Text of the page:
I just read an article on Black Girl with Long Hair called "Some People Would Rather Look a 'Hot Mess' Than Go Natural?" from a woman of color who wears her hair natural (without any processed perms or curls). She tells about how she recently got on a bus and had to endure really ugly comments about her tresses from two other women who were seated near her.
Now, since I wear my hair in an afro, when I read that I was feeling indignant for the sister. All of us who live in the USA and wear their hair just as it grows out of our head have experienced this. It's so common that I've lost count of how many times it's happened to me and my daughter. It hurts, but it comes with the territory. It's one of those things that you will have to endure, if you want to be true to how you want to look.
Often, when women with natural hair get together, we talk about it. We comfort and encourage each other. We praise the hair styles that each of us come up with to accentuate our kind of beauty. Doing this really helps. My daughter is a self-confident young lady now and she has lived her whole life as a natural-haired girl, so she has more clever responses than I do when someone says something negative about her coiffure.
However, there's a nasty little secret that some women with natural hair won't admit. When a lot of us get together and talk about how some sister with processed hair made ugly quips about us, it often goes much further than that. I'll tell ya', the conversations almost always turns from praising our beauty to comparing us to them and attempting to reaffirm our decisions by putting down the way that some sisters with processed hair look. And as this article and the majority of the comments shows, it gets really, really nasty.
This time, the writer went on to criticize weaves and women with alopecia and women who dye their hair in vibrant colors. On and on it went, all about how inferior those women are and how their hair proves that we are superior to them. And the folks weren't just talking about our hairstyles being superior to all others. Several of them (and I'm not just referring to a few isolated comments) waxed on about how these hair choices showed that those women don't have the same courage as we have, that they are jealous of us, that they lack confidence. You may have to see it to believe it, but it's all there.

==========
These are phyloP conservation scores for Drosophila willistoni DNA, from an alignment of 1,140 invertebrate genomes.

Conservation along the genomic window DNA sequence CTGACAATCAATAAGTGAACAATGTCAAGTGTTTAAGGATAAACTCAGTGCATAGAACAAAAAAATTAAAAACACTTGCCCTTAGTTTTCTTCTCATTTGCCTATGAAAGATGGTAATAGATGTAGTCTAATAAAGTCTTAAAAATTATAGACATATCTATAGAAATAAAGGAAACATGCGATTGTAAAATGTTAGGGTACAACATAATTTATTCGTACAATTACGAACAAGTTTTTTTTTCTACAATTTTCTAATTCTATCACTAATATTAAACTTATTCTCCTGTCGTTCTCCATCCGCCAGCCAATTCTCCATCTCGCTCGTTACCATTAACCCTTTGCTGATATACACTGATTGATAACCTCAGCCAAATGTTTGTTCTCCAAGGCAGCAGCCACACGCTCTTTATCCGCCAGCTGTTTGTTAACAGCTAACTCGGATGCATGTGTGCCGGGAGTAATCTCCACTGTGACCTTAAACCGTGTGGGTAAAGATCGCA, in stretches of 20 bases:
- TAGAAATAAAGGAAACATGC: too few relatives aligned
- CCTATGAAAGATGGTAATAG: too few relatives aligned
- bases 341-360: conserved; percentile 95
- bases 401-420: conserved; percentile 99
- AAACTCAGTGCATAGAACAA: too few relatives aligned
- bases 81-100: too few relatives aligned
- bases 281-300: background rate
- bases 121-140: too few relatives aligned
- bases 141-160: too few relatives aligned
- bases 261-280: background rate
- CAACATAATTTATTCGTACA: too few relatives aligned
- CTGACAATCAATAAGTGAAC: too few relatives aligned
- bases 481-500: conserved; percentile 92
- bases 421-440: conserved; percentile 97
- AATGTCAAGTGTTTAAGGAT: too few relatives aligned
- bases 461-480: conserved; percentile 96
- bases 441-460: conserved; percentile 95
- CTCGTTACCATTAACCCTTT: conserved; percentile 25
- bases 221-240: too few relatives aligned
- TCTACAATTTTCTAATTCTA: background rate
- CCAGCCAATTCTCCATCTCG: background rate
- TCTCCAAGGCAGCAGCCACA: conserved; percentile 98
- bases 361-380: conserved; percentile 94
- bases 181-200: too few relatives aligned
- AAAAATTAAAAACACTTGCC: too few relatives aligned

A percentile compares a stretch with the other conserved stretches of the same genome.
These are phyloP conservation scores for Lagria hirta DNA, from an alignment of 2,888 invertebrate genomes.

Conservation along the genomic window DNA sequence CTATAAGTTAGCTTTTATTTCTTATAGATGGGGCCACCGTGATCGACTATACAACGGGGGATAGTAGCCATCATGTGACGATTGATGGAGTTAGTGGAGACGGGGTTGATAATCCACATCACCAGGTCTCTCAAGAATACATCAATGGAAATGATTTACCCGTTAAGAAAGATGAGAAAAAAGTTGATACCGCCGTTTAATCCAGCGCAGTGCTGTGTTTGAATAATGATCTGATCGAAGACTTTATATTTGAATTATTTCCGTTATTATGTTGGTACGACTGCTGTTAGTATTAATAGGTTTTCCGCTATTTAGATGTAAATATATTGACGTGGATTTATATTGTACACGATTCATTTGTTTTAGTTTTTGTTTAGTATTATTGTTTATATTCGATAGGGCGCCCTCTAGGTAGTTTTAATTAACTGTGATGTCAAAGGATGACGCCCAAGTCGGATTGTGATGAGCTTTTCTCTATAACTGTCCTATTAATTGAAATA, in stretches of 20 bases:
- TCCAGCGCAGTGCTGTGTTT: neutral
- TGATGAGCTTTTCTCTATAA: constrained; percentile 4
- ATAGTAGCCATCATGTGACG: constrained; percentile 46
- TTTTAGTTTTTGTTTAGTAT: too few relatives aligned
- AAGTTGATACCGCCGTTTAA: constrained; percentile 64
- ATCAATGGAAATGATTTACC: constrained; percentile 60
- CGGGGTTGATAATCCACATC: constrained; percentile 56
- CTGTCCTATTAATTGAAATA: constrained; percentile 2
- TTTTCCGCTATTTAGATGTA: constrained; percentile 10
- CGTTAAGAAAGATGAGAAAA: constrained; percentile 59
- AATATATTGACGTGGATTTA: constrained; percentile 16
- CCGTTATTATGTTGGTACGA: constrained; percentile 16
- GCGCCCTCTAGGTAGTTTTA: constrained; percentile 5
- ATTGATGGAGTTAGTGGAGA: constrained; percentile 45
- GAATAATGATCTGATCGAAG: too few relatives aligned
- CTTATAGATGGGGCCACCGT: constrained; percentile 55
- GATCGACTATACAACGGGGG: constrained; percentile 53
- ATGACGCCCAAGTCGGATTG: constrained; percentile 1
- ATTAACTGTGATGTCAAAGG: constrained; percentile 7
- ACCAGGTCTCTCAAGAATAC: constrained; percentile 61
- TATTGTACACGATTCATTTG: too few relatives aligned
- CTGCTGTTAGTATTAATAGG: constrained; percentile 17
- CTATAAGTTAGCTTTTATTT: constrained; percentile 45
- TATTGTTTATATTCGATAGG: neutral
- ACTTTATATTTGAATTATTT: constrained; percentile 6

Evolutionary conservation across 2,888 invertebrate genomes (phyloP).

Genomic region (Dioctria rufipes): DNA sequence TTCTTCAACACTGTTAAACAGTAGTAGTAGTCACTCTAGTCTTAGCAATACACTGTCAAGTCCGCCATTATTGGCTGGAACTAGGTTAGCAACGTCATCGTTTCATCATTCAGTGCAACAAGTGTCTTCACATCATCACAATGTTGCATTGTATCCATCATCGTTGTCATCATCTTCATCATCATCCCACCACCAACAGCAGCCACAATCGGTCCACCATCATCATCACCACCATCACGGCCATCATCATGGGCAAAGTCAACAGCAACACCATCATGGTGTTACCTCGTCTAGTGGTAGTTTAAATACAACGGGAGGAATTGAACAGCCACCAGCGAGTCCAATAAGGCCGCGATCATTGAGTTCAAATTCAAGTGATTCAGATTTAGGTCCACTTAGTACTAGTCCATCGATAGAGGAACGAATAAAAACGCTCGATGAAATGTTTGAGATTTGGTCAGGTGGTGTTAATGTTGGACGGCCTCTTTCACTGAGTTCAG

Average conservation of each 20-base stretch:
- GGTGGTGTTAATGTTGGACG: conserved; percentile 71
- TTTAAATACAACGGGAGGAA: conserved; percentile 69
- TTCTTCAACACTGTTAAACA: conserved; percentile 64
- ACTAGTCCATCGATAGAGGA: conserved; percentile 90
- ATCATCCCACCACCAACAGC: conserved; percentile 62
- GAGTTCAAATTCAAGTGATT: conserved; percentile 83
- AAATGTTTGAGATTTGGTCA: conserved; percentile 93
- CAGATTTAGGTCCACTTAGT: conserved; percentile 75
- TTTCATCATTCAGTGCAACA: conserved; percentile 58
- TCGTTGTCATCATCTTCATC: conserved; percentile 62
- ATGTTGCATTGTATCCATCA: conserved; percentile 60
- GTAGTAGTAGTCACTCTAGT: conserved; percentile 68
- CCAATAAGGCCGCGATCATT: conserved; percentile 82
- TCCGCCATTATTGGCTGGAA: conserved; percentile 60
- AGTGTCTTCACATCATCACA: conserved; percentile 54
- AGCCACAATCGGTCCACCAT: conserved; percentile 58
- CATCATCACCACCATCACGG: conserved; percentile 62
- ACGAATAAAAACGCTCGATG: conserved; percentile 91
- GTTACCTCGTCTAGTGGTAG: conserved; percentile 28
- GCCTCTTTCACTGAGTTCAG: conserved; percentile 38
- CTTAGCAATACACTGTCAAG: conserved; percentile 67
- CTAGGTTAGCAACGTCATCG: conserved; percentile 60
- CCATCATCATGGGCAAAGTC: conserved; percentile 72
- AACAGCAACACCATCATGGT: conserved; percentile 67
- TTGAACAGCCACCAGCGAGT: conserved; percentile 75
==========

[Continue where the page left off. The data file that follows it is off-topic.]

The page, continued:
I think that the writer and most people who commented are overlooking the real problem. The problem isn’t how the writer’s hair looked or how the other girls looked. The problem is WOMEN JUDGING EACH OTHER. Until we see that this is a serious problem, there will always be women with perms snickering at women with natural hair and there will be women with natural hair making snide comments about someone’s weave. Criticizing their choices or their hair just as they criticized yours is a bit hypocritical. I think that instead of having a few laughs or rolling our eyes about bad weaves and alopecia–it should be noted that it’s not always the result of anything that the person did to their hair–we should try to figure out what is making BOTH groups think that it’s okay to do this. I don't even have the energy to delve into the classism that's also involved in this.
This makes me so sad for both those with natural hair and those with processed manes and disappointed with us all. The “hot mess” is that both groups do it and then turn around and get mad when it’s done to them. On days like this, it’s just so apparent that sisterhood between black women is truly dead…and maybe people prefer it that way. *sigh*